The technology sector can become the Cypriot economy’s main source of growth while offering quality professional career opportunities to young Cypriots, a study by the IMR-University of Nicosia research organisation has revealed.
The study, conducted on behalf of TechIsland, a non-profit association aiming to promote and accelerate the growth of the technology and innovation ecosystem in Cyprus, set out to gauge the views and opinions of Cypriots regarding the technology sector, as well as how it compares to other industries in the country.
800 people from across the island took part in the study, 39 per cent of them being from Nicosia, 29 per cent from Limassol, 16 per cent from Larnaca, 6 per cent from the Famagusta district, while 10 per cent were from Paphos.
Participants were split evenly among men and women, while four different age groups were represented, spanning ages from 20 to 55 years old.
“On one hand, the findings of the research highlight that the economy is seen as the most important issue facing Cypriots today, who also share the need for the Cypriot economy to become independent from the traditional sectors of business activity and expand the number of sectors upon which the country’s economic model relies on,” Techisland explained on Friday.
“Specifically, the sectors of technology, health and education are at the forefront of citizens’ evaluations, surpassing, for the first time, perhaps, traditional sectors such as tourism, financial services and the real estate market,” Techisland added.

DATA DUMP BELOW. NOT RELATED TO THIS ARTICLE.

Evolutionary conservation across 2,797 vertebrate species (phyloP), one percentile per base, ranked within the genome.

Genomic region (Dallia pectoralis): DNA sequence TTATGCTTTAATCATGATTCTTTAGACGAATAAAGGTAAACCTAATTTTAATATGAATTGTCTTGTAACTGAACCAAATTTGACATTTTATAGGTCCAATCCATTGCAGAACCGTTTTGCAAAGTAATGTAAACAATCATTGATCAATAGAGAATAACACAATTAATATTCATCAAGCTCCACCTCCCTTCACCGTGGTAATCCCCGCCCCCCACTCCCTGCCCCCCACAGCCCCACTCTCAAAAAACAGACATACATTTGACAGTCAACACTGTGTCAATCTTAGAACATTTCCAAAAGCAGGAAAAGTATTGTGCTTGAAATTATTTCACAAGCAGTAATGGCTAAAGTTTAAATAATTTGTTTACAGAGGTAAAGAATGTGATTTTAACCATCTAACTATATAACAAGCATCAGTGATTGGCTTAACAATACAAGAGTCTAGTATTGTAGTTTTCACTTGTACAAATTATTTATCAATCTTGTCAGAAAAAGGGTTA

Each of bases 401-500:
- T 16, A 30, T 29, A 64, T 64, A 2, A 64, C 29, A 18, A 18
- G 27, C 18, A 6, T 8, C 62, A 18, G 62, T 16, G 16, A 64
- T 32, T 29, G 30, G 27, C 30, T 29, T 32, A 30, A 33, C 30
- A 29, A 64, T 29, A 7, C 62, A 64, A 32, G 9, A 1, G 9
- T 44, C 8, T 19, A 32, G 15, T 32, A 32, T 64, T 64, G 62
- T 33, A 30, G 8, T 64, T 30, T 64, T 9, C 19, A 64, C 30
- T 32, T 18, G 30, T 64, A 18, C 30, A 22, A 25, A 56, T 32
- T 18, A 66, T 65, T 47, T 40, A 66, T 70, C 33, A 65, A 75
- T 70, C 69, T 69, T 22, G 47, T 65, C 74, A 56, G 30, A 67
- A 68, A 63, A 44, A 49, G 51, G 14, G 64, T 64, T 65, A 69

The study also found that that the vast majority of participants believe that Cyprus can attract international high technology companies and professionals, while also being in favour of broadening the country’s incentives package to make this happen.
In terms of the diversification of the Cypriot economy model, a whopping 84 per cent agreed that this is a very necessary thing to do.
This was also reflected in a question on the sectors Cyprus should be investing in, where healthcare came first 61 per cent, education came second with 60 per cent, and information technology came third with 59 per cent. Participants were asked to provide their first choice among numerous potential answers.
Regarding the perceived impact of information technology on Cyprus’ economy, 76 per said that the impact was quite high, while 24 per cent said that the impact is negligible or non-existent.
When asked about the financial impact of Cyprus becoming a technology hub in the future, a massive 86 per cent said that this would be a positive outcome.